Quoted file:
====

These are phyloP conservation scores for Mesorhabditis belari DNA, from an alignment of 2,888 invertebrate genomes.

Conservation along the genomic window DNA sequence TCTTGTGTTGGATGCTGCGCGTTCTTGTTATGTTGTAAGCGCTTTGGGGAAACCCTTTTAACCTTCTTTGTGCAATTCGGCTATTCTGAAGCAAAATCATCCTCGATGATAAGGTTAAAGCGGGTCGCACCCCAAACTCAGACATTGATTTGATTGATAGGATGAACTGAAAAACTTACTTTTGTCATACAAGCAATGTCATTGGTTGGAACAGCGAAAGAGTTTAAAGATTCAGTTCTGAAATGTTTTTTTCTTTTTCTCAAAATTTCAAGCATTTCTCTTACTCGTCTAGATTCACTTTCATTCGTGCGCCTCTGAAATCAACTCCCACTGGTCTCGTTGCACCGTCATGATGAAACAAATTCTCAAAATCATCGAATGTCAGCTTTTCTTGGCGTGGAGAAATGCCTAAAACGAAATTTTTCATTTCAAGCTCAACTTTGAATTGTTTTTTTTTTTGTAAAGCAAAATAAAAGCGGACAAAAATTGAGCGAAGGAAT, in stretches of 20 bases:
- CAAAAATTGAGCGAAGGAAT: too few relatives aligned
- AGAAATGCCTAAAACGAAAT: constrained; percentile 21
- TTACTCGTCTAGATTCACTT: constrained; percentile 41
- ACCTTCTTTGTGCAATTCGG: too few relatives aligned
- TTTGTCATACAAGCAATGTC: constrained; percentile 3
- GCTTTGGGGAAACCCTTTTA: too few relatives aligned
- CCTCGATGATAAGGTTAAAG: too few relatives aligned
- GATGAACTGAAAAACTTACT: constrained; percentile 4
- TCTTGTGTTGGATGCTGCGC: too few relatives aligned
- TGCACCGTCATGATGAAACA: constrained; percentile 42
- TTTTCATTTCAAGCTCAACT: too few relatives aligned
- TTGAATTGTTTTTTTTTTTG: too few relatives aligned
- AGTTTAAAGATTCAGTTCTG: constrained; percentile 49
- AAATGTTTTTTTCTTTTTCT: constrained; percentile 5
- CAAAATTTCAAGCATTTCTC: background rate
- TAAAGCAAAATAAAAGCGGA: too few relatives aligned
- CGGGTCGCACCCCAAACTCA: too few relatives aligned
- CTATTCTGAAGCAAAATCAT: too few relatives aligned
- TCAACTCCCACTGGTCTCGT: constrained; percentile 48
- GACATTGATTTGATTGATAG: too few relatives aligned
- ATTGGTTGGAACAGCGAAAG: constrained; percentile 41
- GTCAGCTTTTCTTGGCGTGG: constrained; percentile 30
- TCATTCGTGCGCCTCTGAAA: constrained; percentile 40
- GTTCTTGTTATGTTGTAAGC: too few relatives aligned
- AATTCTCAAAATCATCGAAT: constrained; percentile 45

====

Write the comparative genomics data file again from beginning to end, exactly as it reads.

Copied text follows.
These are phyloP conservation scores for Mesorhabditis belari DNA, from an alignment of 2,888 invertebrate genomes.

Conservation along the genomic window DNA sequence TCTTGTGTTGGATGCTGCGCGTTCTTGTTATGTTGTAAGCGCTTTGGGGAAACCCTTTTAACCTTCTTTGTGCAATTCGGCTATTCTGAAGCAAAATCATCCTCGATGATAAGGTTAAAGCGGGTCGCACCCCAAACTCAGACATTGATTTGATTGATAGGATGAACTGAAAAACTTACTTTTGTCATACAAGCAATGTCATTGGTTGGAACAGCGAAAGAGTTTAAAGATTCAGTTCTGAAATGTTTTTTTCTTTTTCTCAAAATTTCAAGCATTTCTCTTACTCGTCTAGATTCACTTTCATTCGTGCGCCTCTGAAATCAACTCCCACTGGTCTCGTTGCACCGTCATGATGAAACAAATTCTCAAAATCATCGAATGTCAGCTTTTCTTGGCGTGGAGAAATGCCTAAAACGAAATTTTTCATTTCAAGCTCAACTTTGAATTGTTTTTTTTTTTGTAAAGCAAAATAAAAGCGGACAAAAATTGAGCGAAGGAAT, in stretches of 20 bases:
- CAAAAATTGAGCGAAGGAAT: too few relatives aligned
- AGAAATGCCTAAAACGAAAT: constrained; percentile 21
- TTACTCGTCTAGATTCACTT: constrained; percentile 41
- ACCTTCTTTGTGCAATTCGG: too few relatives aligned
- TTTGTCATACAAGCAATGTC: constrained; percentile 3
- GCTTTGGGGAAACCCTTTTA: too few relatives aligned
- CCTCGATGATAAGGTTAAAG: too few relatives aligned
- GATGAACTGAAAAACTTACT: constrained; percentile 4
- TCTTGTGTTGGATGCTGCGC: too few relatives aligned
- TGCACCGTCATGATGAAACA: constrained; percentile 42
- TTTTCATTTCAAGCTCAACT: too few relatives aligned
- TTGAATTGTTTTTTTTTTTG: too few relatives aligned
- AGTTTAAAGATTCAGTTCTG: constrained; percentile 49
- AAATGTTTTTTTCTTTTTCT: constrained; percentile 5
- CAAAATTTCAAGCATTTCTC: background rate
- TAAAGCAAAATAAAAGCGGA: too few relatives aligned
- CGGGTCGCACCCCAAACTCA: too few relatives aligned
- CTATTCTGAAGCAAAATCAT: too few relatives aligned
- TCAACTCCCACTGGTCTCGT: constrained; percentile 48
- GACATTGATTTGATTGATAG: too few relatives aligned
- ATTGGTTGGAACAGCGAAAG: constrained; percentile 41
- GTCAGCTTTTCTTGGCGTGG: constrained; percentile 30
- TCATTCGTGCGCCTCTGAAA: constrained; percentile 40
- GTTCTTGTTATGTTGTAAGC: too few relatives aligned
- AATTCTCAAAATCATCGAAT: constrained; percentile 45